The humble book store ... a dying industry? Photo: Michael Copp
A writer friend recently embarked on a pre-Christmas book tour, seeking to fill a few extra stockings with copies of his latest work. He returned in a state of mild despair. I asked him what the problem was: hadn't the punters turned up? Actually, he told me, it wasn't a lack of customers that had perturbed him, so much as a lack of bookshops. In Leeds, for example, there were three universities - but only one Waterstones.
Of course, the book trade's obituary has been written often enough. But some kind of tipping point does seem to have been reached. It was reported last week that the number of bookshops in Britain has halved in seven years. Partly, that's a result of the tough economy. But it's also due to the fact that we're moving our reading from page to screen, as the piles of iPads and Kindles under the nation's Christmas trees demonstrated.
I can't be the only person who - having issued confident pronouncements about how the e-book would never catch on, how the printed paperback was an unsurpassable triumph of technology - now finds himself devouring holiday reading on a tablet computer, and blessing the saving in luggage space. Admittedly, I still buy plenty of hard copies as well as electronic, but even then, the transactions are online, either via Amazon or the vast network of second-hand dealers at AbeBooks. Even when I do visit an old-fashioned bookshop, I often find myself wincing at the price and firing up my mobile to see how much less the internet is charging.
Having spent much of my childhood (and adulthood) in libraries, I'd be a fool if I said that I don't, on some level, consider the number of bookshops in a country to be a good index for its level of civilisation. But I'd be a greater fool if I didn't admit that I've played my part in their decline - or that there doesn't seem to be much hope of reversing it, given that the cost of running a bricks-and-mortar outfit in high street and hiring a bunch of English graduates to man it, will always outweigh the price of a large warehouse on an industrial estate and a giant pile of stamps.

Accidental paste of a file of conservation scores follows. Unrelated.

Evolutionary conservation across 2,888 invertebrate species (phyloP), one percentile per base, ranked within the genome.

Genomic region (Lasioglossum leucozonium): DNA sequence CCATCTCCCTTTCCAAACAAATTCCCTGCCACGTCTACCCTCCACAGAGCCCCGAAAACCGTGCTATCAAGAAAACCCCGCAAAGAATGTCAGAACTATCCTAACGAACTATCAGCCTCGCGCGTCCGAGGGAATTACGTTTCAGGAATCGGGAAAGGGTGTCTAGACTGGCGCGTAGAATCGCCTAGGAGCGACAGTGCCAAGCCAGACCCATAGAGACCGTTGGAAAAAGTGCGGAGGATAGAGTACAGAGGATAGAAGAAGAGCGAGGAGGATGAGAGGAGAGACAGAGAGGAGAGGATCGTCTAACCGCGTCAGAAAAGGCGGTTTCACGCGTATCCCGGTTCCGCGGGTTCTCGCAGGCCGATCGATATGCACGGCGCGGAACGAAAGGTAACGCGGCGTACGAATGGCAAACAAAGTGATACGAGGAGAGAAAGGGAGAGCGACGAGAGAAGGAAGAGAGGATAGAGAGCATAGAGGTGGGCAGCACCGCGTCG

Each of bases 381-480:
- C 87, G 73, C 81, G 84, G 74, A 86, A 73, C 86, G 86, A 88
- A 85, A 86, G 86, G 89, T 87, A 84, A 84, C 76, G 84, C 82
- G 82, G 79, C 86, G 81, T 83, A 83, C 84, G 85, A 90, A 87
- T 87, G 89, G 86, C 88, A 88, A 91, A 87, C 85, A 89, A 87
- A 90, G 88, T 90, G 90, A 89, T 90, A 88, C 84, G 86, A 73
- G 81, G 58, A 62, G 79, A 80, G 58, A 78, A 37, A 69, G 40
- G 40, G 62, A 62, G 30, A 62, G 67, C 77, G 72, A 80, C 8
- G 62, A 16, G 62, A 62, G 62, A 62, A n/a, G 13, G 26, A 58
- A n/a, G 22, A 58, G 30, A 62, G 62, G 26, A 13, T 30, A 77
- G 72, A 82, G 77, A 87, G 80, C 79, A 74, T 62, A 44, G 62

So is there a way to save the bookshop, apart from nationalising Waterstones and running it on a pro bono basis? The most obvious solution - already embraced by outfits such as Foyles - is to head upmarket, whether by catering to the bibliomane rather than the punter, or by making your shop more of a ''destination'' via readings and gourmet coffee.
Bookshops also have one unmatchable advantage over the internet, and that is the opportunity they offer for serendipity. Theodore Dalrymple wrote a lovely essay in this newspaper a few weeks ago about the pleasure of browsing the shelves of a dusty second-hand store, but the same holds true even if the spines are uncreased. A good bookshop maximises the chances of delightful discovery, of emerging with more than you intended.
Whenever I was passing through Oxford, I used to find excuses - until it joined the list of the departed - to visit the bookshop set up by the team behind QI. Its sections were organised by (loose) theme rather than topic or name: as a result, I invariably found, and bought, books that would never have otherwise crossed my radar. An informed guide can be an invaluable assistant under such circumstances: one of the problems with many bookshops, particularly in academic towns, has been that they often functioned as social housing for intellectual unemployables, who preferred browsing the stacks themselves to helping the customer.
Another approach - taken by the Folio Society - is to focus on books as objects, to produce editions so wonderful to hold (and behold) that an e-book pales by comparison. The actor Neil Pearson has described his passion for rare editions; while I don't have his budget, or the mania that leads people - for example - to buy a copy of Sachin Tendulkar's autobiography impregnated with the batsman's own blood (such a book really was published), I still appreciate a decent hardback as much as anyone, and am willing to pay for the privilege.
The speed with which bookshops are vanishing suggests a process that is not so much Darwinian as apocalyptic. Given what happened to the record shops, few would put money on a mass-market bookshop still competing with the online giants in a decade's time: the way we read books is changing too fast, as is the way we buy them. But it would be a tragedy if they vanished - and with them, the age-old joy of being able to lose yourself in a good bookshop.
London Daily Telegraph